The Islamic State is expected to revamp its operations in Syria and is predicted to grow its capability to attack the West — now that U.S. and allied-Syrian Democratic Forces’ operations to combat ISIS in Syria have been curtailed, according to a new report.

As a result, the Sunni jihadi group will likely have the “time and space” to target the west and regroup around the world, the Defense Intelligence Agency told the DoD Inspector General.

DIA’s assessment is that ISIS is “likely to exploit the reduction in counterterrorism pressure to reconstitute its operations in Syria and expand its ability to conduct transnational attacks,” the Pentagon’s inspector general said in a report released Nov. 19.

Without counterterrorism pressure, the DIA anticipates ISIS will have a better opportunity to cultivate its covert networks, the report said.

The Trump administration announced on Oct. 6 that U.S. troops would be pulled from northern Syria and essentially provided an opening for Turkey to attack the Kurdish People’s Protection Unit, who is the cornerstone of the Syrian Democratic Forces and is considered as a branch of a designated terrorist organization by Turkey.

The report claimed Turkey’s incursion had a ripple effect on Operation Inherent Resolve’s anti-ISIS operations because it impacted the U.S.’s relationship with the Kurds and Syrian Democratic Forces that have worked with the U.S. to counter ISIS, and also influenced the “control of territory in northeastern Syria.”

Specifically, the DIA noted that Syrian regime forces and Russian forces subsequently “moved in to fill the void created by departing U.S. forces.” Just last week, Russian Defence Ministry’s Zvezda station claimed Russia was setting up a helicopter base in the Kurdish-controlled city of Qamishli in northern Syria.

That, coupled with a drawdown of U.S. forces in the region raises some red flags about the SDF’s ability counter ISIS, per the report.

“These developments raised concerns that the SDF would no longer be willing or able to continue operations against ISIS as its fighters focused attention on confronting the Turkish incursion,” the report said.

Citing the DIA, the report predicted that ISIS will have the “‘time and space’ to target the West” and back its offshoots and networks around the world. Likewise, the DIA anticipates ISIS will seek to take back control in some Syrian population centers as it attempts to spread its worldwide network.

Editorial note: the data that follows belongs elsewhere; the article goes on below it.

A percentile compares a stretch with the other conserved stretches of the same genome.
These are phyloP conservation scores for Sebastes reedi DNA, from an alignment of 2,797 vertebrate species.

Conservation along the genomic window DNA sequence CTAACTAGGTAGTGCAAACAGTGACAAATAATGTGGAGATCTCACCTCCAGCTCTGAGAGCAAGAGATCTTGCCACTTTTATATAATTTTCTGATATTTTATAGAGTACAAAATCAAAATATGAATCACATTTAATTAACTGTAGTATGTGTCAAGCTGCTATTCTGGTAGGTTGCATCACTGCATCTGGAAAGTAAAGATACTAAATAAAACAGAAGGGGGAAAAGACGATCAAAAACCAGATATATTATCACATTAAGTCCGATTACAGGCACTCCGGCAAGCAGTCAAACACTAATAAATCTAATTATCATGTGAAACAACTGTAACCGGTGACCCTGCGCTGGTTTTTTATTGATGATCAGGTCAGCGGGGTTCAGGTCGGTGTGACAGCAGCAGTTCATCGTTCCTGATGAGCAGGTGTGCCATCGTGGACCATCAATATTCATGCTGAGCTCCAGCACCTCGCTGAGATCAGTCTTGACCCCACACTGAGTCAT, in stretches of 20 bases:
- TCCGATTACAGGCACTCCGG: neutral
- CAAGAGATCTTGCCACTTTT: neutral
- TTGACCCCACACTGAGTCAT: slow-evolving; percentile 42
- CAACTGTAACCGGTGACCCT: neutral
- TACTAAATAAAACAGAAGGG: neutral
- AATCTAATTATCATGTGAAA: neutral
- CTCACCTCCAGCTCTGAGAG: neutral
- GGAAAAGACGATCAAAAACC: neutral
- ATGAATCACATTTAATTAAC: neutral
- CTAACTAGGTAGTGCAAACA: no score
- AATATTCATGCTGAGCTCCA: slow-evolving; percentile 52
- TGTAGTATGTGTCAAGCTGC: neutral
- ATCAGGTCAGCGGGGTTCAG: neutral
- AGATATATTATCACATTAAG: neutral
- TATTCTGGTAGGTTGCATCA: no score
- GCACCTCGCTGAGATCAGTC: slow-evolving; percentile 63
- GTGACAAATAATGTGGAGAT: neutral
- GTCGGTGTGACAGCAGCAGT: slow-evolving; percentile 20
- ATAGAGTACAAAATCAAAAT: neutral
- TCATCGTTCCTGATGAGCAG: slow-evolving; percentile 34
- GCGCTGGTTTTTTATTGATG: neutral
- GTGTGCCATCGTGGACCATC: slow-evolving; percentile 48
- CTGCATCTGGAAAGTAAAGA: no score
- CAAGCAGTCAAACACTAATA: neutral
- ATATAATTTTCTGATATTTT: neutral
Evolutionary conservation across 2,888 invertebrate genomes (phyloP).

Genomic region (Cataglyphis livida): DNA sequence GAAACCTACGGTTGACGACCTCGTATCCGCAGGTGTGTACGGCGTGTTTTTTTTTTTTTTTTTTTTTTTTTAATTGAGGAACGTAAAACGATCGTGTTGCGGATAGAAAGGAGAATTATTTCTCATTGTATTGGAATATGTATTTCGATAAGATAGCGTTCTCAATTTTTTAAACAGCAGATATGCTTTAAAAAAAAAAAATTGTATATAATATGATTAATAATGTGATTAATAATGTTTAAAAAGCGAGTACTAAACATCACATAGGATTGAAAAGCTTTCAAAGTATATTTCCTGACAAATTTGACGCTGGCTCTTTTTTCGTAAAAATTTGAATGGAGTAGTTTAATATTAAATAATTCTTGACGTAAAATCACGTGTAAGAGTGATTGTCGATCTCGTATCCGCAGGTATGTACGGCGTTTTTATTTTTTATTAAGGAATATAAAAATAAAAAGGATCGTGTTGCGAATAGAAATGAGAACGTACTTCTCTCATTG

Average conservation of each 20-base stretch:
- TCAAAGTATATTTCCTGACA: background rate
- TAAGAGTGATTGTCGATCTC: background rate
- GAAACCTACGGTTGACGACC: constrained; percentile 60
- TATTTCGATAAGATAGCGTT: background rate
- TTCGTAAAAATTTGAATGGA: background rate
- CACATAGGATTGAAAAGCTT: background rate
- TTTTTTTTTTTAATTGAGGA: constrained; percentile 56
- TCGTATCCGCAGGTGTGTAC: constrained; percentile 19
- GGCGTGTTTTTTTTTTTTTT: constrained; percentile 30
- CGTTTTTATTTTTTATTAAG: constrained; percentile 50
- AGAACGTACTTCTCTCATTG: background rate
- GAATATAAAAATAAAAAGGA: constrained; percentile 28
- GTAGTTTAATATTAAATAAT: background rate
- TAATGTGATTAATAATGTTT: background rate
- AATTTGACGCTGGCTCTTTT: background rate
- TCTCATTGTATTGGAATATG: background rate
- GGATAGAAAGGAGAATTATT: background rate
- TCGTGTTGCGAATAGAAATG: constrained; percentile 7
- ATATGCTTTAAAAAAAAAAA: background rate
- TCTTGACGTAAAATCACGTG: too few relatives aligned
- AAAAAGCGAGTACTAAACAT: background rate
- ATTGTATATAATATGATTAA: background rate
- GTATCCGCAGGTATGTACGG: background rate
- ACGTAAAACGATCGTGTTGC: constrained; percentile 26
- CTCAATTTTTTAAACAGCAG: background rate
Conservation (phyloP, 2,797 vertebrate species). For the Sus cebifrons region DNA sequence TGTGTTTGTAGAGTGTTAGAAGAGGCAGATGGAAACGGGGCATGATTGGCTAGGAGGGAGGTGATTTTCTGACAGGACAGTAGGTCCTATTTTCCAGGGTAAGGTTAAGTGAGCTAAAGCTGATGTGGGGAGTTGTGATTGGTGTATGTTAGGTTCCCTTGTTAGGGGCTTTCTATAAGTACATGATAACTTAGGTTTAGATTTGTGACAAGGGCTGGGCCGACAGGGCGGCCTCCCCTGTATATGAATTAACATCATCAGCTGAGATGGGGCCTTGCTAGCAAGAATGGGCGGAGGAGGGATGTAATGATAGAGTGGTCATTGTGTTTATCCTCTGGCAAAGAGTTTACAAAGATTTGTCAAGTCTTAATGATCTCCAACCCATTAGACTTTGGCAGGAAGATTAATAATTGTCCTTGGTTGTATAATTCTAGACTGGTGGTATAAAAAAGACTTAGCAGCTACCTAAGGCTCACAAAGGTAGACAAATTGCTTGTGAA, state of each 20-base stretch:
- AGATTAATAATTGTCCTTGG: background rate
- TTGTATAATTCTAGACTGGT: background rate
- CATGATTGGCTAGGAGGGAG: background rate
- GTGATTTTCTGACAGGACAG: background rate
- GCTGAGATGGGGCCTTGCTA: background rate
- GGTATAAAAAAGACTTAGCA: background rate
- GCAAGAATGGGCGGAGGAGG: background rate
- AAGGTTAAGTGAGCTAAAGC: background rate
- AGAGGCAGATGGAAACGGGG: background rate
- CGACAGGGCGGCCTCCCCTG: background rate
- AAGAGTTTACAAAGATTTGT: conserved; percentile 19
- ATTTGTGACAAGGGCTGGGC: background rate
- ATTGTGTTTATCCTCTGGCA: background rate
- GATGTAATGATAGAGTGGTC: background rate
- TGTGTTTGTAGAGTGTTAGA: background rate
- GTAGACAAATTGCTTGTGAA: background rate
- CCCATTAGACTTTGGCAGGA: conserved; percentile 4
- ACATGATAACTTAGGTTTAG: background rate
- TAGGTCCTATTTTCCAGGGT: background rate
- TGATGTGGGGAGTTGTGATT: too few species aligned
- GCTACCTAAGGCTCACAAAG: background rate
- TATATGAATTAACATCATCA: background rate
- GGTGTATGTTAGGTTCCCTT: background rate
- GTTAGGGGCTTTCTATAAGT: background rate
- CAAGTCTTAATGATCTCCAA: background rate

Additionally, the report claimed that the death of ISIS leader Abu Bakr al-Baghdadi “would likely have little effect on the ability of ISIS to reconstitute.” President Donald Trump said al-Baghdadi, who was killed on Oct. 26, detonated his suicide vest in a dead-end tunnel after U.S. forces and military canines trapped him.

“Open-source analysis also stated that al-Baghdadi’s death was a significant blow to ISIS but would not likely end the ISIS threat,” the report said.

Katherine Zimmerman, a resident fellow at the American Enterprise Institute and an adviser to AEI’s Critical Threat Projects, told Military Times that al-Baghdadi’s death has had little influence on allegiance toward ISIS.

While his status as top commander was significant for overall leadership, she noted that al-Baghdadi’s years in hiding meant that operational commanders who served on the ground were the ones actually calling the shots and working to recruit new members and leaders as part of day to day operations.

Ultimately, Zimmerman said it’s important to remove top leaders and ideologues but argued it’s not sufficient in eliminating the threat form. Instead, Zimmerman said the U.S. needs to focus on the conditions that led to the birth of ISIS.

“At the end of the day, the U.S. needs to recognize it’s going to be soft power, and government’s issues and socioeconomic issues that will defeat the Islamic State and groups like it, and not the hard power and counterterrorism efforts,” Zimmerman said.

“That’s a lesson that we still get to learn,” she added. “What that looks like is even more unclear.”

The DoD Inspector General report coincides with Turkey’s Ministry of National Defence tweeting Sunday how Turkey is the only member of NATO to go “toe to toe” against the Islamic State, despite the fact that OIR was established in 2014 specifically to formalize military operations against ISIS in Syria and Iraq.

The U.S.-led coalition has conducted more than 34,000 airstrikes in Syria and Iraq since it was established in 2014. With the exception of the raid to take down al-Baghdadi, the coalition did not conduct any anti-ISIS strikes in Syria in September and October.

When contacted by Military Times, OIR spokesman Army Col. Myles Caggins III declined to comment on Turkey’s tweet but said that OIR remains committed to wiping out ISIS.

Since Turkey’s initial incursion, the Trump administration has slightly reversed course and Secretary of Defense Mark Esper announced last week that roughly 600 U.S. troops would remain in Syria as part of the ongoing effort to wipe out ISIS and to safeguard oil from ISIS.

“All in-country, 600-ish,” Esper told reporters en route to Seoul on Nov. 14. "'-Ish’ because it changes on a daily basis, people moving in and out, doing different things, and…we’re still withdrawing folks from Kobani, and that’ll take another week or so, I think.”

Military Times reporter Shawn Snow contributed to this report.

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